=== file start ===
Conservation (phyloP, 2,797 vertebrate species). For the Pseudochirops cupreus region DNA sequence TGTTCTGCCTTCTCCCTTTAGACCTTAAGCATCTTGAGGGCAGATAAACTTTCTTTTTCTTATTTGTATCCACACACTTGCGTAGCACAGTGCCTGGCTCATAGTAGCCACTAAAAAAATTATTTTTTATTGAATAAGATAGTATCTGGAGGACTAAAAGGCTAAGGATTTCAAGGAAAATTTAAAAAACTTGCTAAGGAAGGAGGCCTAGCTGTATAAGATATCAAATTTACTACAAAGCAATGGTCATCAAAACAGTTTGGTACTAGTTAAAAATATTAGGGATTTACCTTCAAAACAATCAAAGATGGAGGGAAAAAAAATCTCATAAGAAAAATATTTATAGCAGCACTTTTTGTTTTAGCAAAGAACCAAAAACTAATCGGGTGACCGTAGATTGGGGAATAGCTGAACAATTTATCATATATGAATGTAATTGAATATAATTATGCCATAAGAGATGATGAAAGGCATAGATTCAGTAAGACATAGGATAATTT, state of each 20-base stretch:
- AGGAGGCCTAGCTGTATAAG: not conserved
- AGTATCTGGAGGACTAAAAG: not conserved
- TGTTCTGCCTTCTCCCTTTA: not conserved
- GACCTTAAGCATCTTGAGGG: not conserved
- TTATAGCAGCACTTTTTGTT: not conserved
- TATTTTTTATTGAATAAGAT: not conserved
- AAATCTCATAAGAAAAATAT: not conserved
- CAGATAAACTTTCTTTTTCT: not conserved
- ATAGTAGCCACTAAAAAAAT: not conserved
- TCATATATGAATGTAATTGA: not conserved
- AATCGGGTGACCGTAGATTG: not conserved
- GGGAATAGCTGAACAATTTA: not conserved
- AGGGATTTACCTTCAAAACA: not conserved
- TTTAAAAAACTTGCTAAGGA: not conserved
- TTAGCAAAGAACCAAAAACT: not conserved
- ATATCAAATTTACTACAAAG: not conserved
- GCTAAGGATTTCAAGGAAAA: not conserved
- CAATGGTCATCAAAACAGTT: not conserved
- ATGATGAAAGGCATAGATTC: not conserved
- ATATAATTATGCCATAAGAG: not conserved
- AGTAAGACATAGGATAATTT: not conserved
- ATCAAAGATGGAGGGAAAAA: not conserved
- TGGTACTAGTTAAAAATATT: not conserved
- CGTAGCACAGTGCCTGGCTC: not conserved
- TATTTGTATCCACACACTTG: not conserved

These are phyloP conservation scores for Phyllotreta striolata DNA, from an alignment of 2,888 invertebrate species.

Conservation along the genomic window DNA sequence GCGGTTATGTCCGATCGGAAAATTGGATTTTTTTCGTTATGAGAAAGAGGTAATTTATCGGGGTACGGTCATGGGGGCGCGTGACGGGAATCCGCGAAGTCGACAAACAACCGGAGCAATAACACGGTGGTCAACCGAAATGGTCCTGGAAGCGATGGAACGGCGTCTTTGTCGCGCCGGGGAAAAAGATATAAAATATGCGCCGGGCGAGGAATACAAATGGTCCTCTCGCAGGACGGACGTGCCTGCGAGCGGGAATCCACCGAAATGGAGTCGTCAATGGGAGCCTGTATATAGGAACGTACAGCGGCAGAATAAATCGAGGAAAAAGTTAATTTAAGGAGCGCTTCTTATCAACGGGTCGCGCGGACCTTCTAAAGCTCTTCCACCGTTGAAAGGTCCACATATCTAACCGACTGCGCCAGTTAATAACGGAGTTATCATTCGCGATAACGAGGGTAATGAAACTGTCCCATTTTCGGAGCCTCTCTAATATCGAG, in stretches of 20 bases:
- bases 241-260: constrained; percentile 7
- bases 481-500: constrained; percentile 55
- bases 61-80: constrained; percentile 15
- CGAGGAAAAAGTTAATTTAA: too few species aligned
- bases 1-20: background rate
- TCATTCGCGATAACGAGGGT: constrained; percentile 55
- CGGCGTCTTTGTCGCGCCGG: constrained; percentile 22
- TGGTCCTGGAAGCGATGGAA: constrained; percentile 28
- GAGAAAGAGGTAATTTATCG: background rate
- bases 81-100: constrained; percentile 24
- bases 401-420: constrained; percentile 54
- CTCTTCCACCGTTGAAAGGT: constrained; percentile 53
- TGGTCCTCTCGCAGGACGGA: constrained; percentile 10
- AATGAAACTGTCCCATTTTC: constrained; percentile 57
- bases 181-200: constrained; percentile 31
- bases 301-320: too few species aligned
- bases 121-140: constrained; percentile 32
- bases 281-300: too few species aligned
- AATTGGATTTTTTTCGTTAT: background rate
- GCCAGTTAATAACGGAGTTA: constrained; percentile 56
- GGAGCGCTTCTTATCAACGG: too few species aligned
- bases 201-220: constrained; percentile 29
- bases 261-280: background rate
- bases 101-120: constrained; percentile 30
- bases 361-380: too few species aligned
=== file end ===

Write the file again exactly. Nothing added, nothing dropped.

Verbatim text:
Conservation (phyloP, 2,797 vertebrate species). For the Pseudochirops cupreus region DNA sequence TGTTCTGCCTTCTCCCTTTAGACCTTAAGCATCTTGAGGGCAGATAAACTTTCTTTTTCTTATTTGTATCCACACACTTGCGTAGCACAGTGCCTGGCTCATAGTAGCCACTAAAAAAATTATTTTTTATTGAATAAGATAGTATCTGGAGGACTAAAAGGCTAAGGATTTCAAGGAAAATTTAAAAAACTTGCTAAGGAAGGAGGCCTAGCTGTATAAGATATCAAATTTACTACAAAGCAATGGTCATCAAAACAGTTTGGTACTAGTTAAAAATATTAGGGATTTACCTTCAAAACAATCAAAGATGGAGGGAAAAAAAATCTCATAAGAAAAATATTTATAGCAGCACTTTTTGTTTTAGCAAAGAACCAAAAACTAATCGGGTGACCGTAGATTGGGGAATAGCTGAACAATTTATCATATATGAATGTAATTGAATATAATTATGCCATAAGAGATGATGAAAGGCATAGATTCAGTAAGACATAGGATAATTT, state of each 20-base stretch:
- AGGAGGCCTAGCTGTATAAG: not conserved
- AGTATCTGGAGGACTAAAAG: not conserved
- TGTTCTGCCTTCTCCCTTTA: not conserved
- GACCTTAAGCATCTTGAGGG: not conserved
- TTATAGCAGCACTTTTTGTT: not conserved
- TATTTTTTATTGAATAAGAT: not conserved
- AAATCTCATAAGAAAAATAT: not conserved
- CAGATAAACTTTCTTTTTCT: not conserved
- ATAGTAGCCACTAAAAAAAT: not conserved
- TCATATATGAATGTAATTGA: not conserved
- AATCGGGTGACCGTAGATTG: not conserved
- GGGAATAGCTGAACAATTTA: not conserved
- AGGGATTTACCTTCAAAACA: not conserved
- TTTAAAAAACTTGCTAAGGA: not conserved
- TTAGCAAAGAACCAAAAACT: not conserved
- ATATCAAATTTACTACAAAG: not conserved
- GCTAAGGATTTCAAGGAAAA: not conserved
- CAATGGTCATCAAAACAGTT: not conserved
- ATGATGAAAGGCATAGATTC: not conserved
- ATATAATTATGCCATAAGAG: not conserved
- AGTAAGACATAGGATAATTT: not conserved
- ATCAAAGATGGAGGGAAAAA: not conserved
- TGGTACTAGTTAAAAATATT: not conserved
- CGTAGCACAGTGCCTGGCTC: not conserved
- TATTTGTATCCACACACTTG: not conserved

These are phyloP conservation scores for Phyllotreta striolata DNA, from an alignment of 2,888 invertebrate species.

Conservation along the genomic window DNA sequence GCGGTTATGTCCGATCGGAAAATTGGATTTTTTTCGTTATGAGAAAGAGGTAATTTATCGGGGTACGGTCATGGGGGCGCGTGACGGGAATCCGCGAAGTCGACAAACAACCGGAGCAATAACACGGTGGTCAACCGAAATGGTCCTGGAAGCGATGGAACGGCGTCTTTGTCGCGCCGGGGAAAAAGATATAAAATATGCGCCGGGCGAGGAATACAAATGGTCCTCTCGCAGGACGGACGTGCCTGCGAGCGGGAATCCACCGAAATGGAGTCGTCAATGGGAGCCTGTATATAGGAACGTACAGCGGCAGAATAAATCGAGGAAAAAGTTAATTTAAGGAGCGCTTCTTATCAACGGGTCGCGCGGACCTTCTAAAGCTCTTCCACCGTTGAAAGGTCCACATATCTAACCGACTGCGCCAGTTAATAACGGAGTTATCATTCGCGATAACGAGGGTAATGAAACTGTCCCATTTTCGGAGCCTCTCTAATATCGAG, in stretches of 20 bases:
- bases 241-260: constrained; percentile 7
- bases 481-500: constrained; percentile 55
- bases 61-80: constrained; percentile 15
- CGAGGAAAAAGTTAATTTAA: too few species aligned
- bases 1-20: background rate
- TCATTCGCGATAACGAGGGT: constrained; percentile 55
- CGGCGTCTTTGTCGCGCCGG: constrained; percentile 22
- TGGTCCTGGAAGCGATGGAA: constrained; percentile 28
- GAGAAAGAGGTAATTTATCG: background rate
- bases 81-100: constrained; percentile 24
- bases 401-420: constrained; percentile 54
- CTCTTCCACCGTTGAAAGGT: constrained; percentile 53
- TGGTCCTCTCGCAGGACGGA: constrained; percentile 10
- AATGAAACTGTCCCATTTTC: constrained; percentile 57
- bases 181-200: constrained; percentile 31
- bases 301-320: too few species aligned
- bases 121-140: constrained; percentile 32
- bases 281-300: too few species aligned
- AATTGGATTTTTTTCGTTAT: background rate
- GCCAGTTAATAACGGAGTTA: constrained; percentile 56
- GGAGCGCTTCTTATCAACGG: too few species aligned
- bases 201-220: constrained; percentile 29
- bases 261-280: background rate
- bases 101-120: constrained; percentile 30
- bases 361-380: too few species aligned